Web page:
Tyson Foods Under Investigation For Alleged Chicken Price-Fixing

Tyson Foods, the nation’s largest poultry processor — and the company behind a dizzying array of packaged foods — revealed this week that federal regulators are investigating allegations of price-fixing.

The company — behind brands like Jimmy Dean, Ball Park, Hillshire Farms, and its namesake brand of chicken products — disclosed in a filing [PDF] Monday that it had received a subpoena from the Securities and Exchange Commission.

This subpoena, received on Jan. 20, is likely related to allegations made in a Sept. 2016 lawsuit brought against Tyson and other poultry processors. The plaintiffs in that complaint contend that, starting in 2008, the defendants “conspired and combined to fix, raise, maintain, and stabilize the price” of chicken in violation of federal and state laws.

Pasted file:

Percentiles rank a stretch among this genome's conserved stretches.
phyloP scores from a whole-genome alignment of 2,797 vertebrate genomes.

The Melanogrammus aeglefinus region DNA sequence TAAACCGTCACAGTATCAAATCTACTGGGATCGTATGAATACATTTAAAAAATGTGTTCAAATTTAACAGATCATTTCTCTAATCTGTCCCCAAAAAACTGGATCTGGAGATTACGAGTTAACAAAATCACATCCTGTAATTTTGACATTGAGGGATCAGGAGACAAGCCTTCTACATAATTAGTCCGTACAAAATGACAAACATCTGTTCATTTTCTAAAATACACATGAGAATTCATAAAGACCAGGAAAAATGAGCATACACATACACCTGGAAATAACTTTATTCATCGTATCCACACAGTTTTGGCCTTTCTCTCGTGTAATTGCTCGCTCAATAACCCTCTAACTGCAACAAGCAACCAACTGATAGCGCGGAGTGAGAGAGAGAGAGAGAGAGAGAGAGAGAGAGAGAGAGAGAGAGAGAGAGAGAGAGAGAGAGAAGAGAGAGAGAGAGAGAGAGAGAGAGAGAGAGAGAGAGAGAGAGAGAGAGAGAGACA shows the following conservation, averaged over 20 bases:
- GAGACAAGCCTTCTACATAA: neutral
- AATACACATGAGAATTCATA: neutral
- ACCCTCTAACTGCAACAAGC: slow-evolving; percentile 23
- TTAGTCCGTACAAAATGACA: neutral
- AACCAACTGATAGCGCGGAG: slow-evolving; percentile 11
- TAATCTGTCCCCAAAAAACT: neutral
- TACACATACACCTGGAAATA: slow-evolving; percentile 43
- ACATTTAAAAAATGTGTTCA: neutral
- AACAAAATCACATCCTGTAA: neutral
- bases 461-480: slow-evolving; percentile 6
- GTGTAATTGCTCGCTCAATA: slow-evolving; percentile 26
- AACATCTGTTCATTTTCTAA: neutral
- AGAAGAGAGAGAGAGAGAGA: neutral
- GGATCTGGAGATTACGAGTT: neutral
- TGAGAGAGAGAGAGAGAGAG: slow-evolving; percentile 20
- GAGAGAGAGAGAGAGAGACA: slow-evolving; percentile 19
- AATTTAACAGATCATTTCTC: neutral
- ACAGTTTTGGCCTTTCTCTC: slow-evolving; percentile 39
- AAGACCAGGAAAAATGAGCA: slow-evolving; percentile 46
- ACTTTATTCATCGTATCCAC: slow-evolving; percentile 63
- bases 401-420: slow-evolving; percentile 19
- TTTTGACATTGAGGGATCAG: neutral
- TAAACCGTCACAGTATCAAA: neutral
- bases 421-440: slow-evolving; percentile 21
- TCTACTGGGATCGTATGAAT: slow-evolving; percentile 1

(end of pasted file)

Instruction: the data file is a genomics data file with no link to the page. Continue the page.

According to the complaint, the companies “manipulated and artificially inflated the widely used Broiler price index,” and then concealed the actions.

As a result of the allegations, another lawsuit was filed against Tyson in Oct. 2016, accusing the company of including materially false and misleading statement in filings, and failing to disclose that the company had colluded with other producers to manipulate the supply of broiler chickens in order to keep supply artificially low.

Both of the lawsuits seek punitive damages and injunctive relief.

While the company says it has limited information on the SEC’s investigation — believed to be in the early stages — it is cooperating with the agency.

Tyson CEO Tom Hayes declined to provide additional information on the subpoena during a conference call Monday, Reuters reports.

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